There is also a small section of the Zeliangrong Naga community in Assam’s Silchar who worship Sīvā as Bhūbān Baba at the sacred Bhūbān cave, associated with the Naga spiritual leaders Haipou Jadonang and Rani Gaidinliu. Even today, the Zeliangrong Nagas of Silchar celebrate a grand religious festival on the auspicious annual occasion of Māghi Pūrnimā at the Naga Bīsnū temple (also known as Naga Bīsnū Rākāi) situated atop the Bhūbān hills.


Inside the Naga Bīsnū temple in Bhūbān Pahar, Silchar

The word Bhūbān is a derivative of the Rongmei Naga word Pūbūān which refers to Apōūbaōmēi Bhūānchānīu, one of the Dēvātās worshiped by the Zeliangrong Nagas. Pūbūān/Bhūbān hill is believed to be the abode of Apōūbaōmēi Bhūānchānīu, in whose honor an annual pilgrimage is observed on the occasion of Maha Sīvārātri under the guardianship of the elders of the Zeliangrong Naga community spread over Assam, Nagaland, and Manipur. Apōūbaōmēi Bhūānchānīu is worshiped at the cave of Bhūbān Baba located in the Bhūbān hills. This cave is commonly known to the outside world as the Naga cave. In the dense forests of the Bhūbān hills, archaeological remnants of several Rongmei Naga villages which existed in the past, have been found.


Stones dedicated to Apōūbaōmēi Bhūānchānīu, found on the way to Bhūbān hills

It may be recalled here that the Manmasi National Christian Army (MNCA), a Christian insurgent outfit based in the North-East, was charged with forcing the Hindu Zeliangrong Nagas of Bhūbān hills, Silchar to convert at gunpoint in the year 2009. Seven or more Christian radicalized youths belonging to the Hmar vanavasi community, all dressed in black with a red cross on their back, along with arms, assault weapons and rifles, had visited Bhūbān Pahar in Silchar and pressurized the local population (around 700 Hindu families at present, and also consisting of a significant section of non-Christian Zeliangrong Nagas) to convert into Christianity.

When the locals refused, the rebel leaders desecrated their temples (around 8) by painting symbols of crosses on the walls with their own blood, claiming that it represented their living ‘warrior God’ or Jesus Christ. Later, the Sonai Police, along with the 5th Assam Rifles, arrested 13 members of the MNCA, including their Commander-in-Chief. Guns and ammunition were also seized.

It may be noted here that Haipou Jadonang, the Hindu Naga leader and freedom fighter, had worshiped Vīsnū and another local deity called Tīngkāō Rāgwāng at a cave in the Bhūbān hills. Hence, this cave is considered as a sacred spot by the Zeliangrong Nagas who worship Vīsnū as the chief deity of welfare and all-round prosperity of men and other living beings. Haipou Jadonang belonged to the Rongmei Naga community, which broadly falls under Zeliangrong that represents a combination of four cognate groups of the Nagas – Zemei, Liangmei, Rongmei, and Inpui. In the Zeliangrong Naga religious pantheon, Vīsnū is known by different names such as Monchanu, Bonchanu, Bisnu, Buisnu, etc.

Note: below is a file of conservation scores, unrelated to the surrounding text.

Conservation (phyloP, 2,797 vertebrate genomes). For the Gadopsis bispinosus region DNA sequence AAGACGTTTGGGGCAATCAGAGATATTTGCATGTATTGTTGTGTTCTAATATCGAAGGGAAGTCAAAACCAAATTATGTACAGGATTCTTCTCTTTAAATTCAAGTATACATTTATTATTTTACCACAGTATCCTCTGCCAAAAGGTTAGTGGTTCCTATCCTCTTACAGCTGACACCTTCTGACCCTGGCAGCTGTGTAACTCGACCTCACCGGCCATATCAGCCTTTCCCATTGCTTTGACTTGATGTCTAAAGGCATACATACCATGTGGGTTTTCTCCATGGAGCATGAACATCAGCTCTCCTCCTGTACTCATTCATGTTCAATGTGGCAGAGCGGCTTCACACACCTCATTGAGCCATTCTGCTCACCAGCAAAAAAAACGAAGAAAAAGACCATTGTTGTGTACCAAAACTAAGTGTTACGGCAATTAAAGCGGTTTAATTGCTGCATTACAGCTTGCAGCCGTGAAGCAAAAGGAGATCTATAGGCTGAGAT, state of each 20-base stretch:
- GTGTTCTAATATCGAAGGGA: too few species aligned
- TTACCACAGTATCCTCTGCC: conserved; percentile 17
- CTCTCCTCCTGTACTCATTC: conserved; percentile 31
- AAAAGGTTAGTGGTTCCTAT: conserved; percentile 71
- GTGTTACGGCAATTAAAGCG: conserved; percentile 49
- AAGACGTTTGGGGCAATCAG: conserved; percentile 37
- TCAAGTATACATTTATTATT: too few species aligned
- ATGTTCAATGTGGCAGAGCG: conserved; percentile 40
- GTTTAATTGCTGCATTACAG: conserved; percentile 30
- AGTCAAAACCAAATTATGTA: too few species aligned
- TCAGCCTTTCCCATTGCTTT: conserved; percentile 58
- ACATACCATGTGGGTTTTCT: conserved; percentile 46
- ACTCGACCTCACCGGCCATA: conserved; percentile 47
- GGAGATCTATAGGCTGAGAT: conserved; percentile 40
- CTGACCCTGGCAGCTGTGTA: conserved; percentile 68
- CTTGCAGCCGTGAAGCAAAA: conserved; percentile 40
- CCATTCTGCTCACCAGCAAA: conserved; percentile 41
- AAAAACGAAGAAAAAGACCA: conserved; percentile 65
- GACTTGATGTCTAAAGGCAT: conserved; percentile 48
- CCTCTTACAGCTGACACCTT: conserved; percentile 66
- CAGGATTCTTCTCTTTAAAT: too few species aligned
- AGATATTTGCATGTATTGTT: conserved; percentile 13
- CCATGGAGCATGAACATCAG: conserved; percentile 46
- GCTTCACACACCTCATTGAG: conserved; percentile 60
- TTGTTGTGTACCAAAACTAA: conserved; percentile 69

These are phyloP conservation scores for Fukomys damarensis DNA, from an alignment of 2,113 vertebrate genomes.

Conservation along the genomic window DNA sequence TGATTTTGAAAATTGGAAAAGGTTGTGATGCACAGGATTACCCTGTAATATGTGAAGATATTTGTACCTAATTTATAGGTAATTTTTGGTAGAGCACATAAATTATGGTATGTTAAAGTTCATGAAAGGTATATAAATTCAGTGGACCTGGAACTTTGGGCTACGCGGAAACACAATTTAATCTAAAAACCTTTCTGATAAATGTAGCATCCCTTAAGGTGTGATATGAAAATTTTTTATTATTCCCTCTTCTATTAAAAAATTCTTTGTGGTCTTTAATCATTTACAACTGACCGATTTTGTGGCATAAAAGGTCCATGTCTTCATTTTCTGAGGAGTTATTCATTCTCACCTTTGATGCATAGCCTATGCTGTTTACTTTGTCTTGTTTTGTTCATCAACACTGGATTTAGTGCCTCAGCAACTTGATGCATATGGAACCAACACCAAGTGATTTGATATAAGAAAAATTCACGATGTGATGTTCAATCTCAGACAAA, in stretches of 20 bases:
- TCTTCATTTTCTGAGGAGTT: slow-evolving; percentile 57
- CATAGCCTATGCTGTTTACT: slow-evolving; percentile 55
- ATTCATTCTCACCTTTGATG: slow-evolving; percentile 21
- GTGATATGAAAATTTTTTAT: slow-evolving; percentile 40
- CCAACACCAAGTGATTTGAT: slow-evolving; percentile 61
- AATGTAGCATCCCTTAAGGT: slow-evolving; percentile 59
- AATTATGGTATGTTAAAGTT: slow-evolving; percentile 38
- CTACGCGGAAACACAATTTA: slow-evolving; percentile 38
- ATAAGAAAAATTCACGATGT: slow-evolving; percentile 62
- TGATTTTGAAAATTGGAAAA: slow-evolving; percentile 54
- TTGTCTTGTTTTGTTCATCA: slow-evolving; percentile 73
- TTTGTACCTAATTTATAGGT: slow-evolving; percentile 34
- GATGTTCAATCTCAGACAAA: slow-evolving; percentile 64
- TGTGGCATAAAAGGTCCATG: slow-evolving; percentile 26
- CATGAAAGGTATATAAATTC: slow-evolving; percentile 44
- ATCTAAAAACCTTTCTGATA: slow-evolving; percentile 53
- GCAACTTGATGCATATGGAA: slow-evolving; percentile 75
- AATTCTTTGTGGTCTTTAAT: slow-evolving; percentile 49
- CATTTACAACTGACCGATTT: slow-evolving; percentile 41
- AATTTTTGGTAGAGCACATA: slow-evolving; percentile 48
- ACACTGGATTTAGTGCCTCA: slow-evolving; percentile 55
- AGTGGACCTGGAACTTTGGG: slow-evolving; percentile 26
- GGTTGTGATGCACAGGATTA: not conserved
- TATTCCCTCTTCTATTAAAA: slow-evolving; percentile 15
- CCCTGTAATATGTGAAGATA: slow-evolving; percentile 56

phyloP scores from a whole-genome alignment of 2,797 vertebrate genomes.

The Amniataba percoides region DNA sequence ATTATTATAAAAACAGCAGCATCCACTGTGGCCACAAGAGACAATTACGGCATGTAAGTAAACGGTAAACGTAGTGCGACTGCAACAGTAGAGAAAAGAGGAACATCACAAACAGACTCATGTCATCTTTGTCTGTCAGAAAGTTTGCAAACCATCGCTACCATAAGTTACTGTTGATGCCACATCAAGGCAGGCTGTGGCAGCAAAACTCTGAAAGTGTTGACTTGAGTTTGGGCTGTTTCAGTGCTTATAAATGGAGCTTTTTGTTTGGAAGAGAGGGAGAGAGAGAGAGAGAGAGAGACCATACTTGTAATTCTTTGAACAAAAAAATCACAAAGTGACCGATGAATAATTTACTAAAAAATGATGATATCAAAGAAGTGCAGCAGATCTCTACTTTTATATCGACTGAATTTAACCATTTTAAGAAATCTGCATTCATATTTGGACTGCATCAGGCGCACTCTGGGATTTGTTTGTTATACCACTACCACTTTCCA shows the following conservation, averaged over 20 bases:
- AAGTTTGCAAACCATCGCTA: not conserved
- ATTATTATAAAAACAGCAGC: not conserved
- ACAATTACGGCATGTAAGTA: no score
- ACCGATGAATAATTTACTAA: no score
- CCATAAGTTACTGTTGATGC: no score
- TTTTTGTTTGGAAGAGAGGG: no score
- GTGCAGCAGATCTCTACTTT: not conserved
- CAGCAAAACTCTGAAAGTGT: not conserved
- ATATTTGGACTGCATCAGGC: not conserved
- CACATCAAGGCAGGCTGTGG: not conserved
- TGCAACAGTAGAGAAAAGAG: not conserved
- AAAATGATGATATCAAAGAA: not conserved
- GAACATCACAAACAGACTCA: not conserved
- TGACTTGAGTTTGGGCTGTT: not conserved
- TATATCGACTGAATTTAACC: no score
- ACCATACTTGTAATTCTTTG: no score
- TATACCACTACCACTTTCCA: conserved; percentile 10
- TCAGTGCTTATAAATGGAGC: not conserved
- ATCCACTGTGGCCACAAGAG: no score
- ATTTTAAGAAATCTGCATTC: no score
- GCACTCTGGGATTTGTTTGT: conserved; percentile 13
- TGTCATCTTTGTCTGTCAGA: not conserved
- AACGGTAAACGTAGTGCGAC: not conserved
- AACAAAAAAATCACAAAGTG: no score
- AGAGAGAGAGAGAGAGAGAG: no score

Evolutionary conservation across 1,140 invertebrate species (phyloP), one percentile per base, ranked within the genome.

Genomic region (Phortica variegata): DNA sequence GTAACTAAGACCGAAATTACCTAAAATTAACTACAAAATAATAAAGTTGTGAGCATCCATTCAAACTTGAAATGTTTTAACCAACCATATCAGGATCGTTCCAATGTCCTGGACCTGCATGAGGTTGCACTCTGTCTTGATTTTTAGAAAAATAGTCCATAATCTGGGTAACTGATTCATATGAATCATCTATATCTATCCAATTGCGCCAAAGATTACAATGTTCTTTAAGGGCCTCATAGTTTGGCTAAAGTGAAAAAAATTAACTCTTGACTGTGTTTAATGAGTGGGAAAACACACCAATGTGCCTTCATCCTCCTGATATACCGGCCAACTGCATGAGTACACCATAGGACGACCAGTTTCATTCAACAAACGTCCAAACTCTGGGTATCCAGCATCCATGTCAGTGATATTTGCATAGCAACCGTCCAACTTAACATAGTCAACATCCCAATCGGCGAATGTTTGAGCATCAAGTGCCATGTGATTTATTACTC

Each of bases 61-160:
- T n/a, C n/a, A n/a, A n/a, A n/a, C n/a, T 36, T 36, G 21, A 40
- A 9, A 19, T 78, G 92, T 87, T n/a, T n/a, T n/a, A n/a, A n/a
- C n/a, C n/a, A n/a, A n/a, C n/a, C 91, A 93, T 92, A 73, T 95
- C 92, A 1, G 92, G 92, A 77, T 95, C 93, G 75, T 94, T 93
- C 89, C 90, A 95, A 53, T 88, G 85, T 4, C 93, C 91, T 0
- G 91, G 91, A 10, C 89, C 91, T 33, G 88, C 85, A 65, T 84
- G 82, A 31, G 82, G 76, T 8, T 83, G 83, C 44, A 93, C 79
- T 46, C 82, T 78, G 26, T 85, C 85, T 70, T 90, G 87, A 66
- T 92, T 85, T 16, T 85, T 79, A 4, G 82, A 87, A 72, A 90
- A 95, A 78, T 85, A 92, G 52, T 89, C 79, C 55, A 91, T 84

Seen at the entrance of the cave of Bhūbān Baba located in the Bhūbān hills of Silchar

It is very important that we work towards the preservation of these traditional systems of religious beliefs and practices of different groups and communities of people in the North-East. It is also important to understand the fact that although influenced by various local elements, these practices and beliefs are not very different from Dharmic traditions. At present, Assam, Arunachal Pradesh, Manipur, and Tripura are the only states where Hindu Dharma is still in existence. Both the Mahabharata and the Ramayana have been an inseparable part of the history and culture of the North-East. The festivals, different dance forms, and all the surviving Hindu religious places of worship in the North-East are proof enough of this fact.

The writer is associated with the Center for Indic Studies, Indus University, Ahmedabad as an Assistant Professor. Her area of interest is North East India, it's history, culture and civilization before the advent of Christianity in the region. She is also a public speaker, writer and Columnist.